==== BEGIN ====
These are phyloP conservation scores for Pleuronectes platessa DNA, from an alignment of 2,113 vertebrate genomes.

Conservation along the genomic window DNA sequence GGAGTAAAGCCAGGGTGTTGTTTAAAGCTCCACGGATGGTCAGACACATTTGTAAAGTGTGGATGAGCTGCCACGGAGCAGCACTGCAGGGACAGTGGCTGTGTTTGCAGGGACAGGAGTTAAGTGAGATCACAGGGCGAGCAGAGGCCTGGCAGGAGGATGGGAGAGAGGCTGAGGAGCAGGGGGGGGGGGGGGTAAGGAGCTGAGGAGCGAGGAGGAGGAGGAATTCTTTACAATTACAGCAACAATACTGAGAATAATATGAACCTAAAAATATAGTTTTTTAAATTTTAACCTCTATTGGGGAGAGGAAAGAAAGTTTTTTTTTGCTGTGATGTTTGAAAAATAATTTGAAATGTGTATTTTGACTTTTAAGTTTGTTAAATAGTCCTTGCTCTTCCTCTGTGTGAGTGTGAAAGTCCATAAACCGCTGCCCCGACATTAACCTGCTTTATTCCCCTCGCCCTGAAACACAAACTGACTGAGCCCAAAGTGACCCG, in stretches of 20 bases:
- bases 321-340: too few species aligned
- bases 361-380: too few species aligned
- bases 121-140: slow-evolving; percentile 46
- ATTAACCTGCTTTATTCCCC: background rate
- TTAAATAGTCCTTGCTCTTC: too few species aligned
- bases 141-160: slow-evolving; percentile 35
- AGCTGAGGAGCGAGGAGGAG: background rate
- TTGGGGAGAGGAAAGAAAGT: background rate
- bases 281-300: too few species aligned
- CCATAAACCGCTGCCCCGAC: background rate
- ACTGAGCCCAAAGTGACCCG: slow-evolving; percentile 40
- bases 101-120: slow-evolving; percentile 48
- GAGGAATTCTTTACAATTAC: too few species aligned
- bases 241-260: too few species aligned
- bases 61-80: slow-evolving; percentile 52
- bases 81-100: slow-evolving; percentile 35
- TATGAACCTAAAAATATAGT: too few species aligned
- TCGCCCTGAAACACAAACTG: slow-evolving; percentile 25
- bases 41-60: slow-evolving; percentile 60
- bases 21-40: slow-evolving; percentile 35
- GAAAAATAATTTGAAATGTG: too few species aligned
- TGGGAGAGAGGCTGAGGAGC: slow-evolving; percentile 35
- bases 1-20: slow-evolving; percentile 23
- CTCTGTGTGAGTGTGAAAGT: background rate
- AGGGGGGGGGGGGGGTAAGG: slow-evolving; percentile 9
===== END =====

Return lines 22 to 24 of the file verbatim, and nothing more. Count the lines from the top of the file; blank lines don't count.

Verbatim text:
- bases 21-40: slow-evolving; percentile 35
- GAAAAATAATTTGAAATGTG: too few species aligned
- TGGGAGAGAGGCTGAGGAGC: slow-evolving; percentile 35